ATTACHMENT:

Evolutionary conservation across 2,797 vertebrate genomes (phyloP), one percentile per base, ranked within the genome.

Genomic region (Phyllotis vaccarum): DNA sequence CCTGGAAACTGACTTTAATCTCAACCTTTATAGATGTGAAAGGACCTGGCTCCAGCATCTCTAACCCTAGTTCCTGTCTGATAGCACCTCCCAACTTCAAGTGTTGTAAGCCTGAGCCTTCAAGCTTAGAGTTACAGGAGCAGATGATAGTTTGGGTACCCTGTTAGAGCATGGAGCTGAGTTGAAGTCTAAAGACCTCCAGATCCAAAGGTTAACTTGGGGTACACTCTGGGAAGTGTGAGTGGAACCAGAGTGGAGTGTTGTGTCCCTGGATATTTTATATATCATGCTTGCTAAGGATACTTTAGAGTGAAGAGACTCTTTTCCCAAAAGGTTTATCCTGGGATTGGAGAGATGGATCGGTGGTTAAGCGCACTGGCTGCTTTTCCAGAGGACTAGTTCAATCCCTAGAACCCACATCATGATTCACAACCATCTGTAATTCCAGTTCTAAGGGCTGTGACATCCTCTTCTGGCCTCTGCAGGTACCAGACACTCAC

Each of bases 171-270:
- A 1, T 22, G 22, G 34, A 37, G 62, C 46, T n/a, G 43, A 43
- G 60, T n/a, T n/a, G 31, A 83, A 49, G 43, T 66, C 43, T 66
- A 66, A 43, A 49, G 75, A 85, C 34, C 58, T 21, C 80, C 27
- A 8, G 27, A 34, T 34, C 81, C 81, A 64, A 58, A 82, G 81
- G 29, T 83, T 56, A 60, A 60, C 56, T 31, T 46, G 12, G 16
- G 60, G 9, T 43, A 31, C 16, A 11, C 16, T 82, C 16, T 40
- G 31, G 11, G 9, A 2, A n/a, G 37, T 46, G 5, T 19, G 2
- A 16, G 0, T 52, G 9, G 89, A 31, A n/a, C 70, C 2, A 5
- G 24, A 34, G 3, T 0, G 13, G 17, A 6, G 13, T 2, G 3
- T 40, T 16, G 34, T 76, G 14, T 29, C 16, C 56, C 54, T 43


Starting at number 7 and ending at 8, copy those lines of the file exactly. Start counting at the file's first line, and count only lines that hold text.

- A 8, G 27, A 34, T 34, C 81, C 81, A 64, A 58, A 82, G 81
- G 29, T 83, T 56, A 60, A 60, C 56, T 31, T 46, G 12, G 16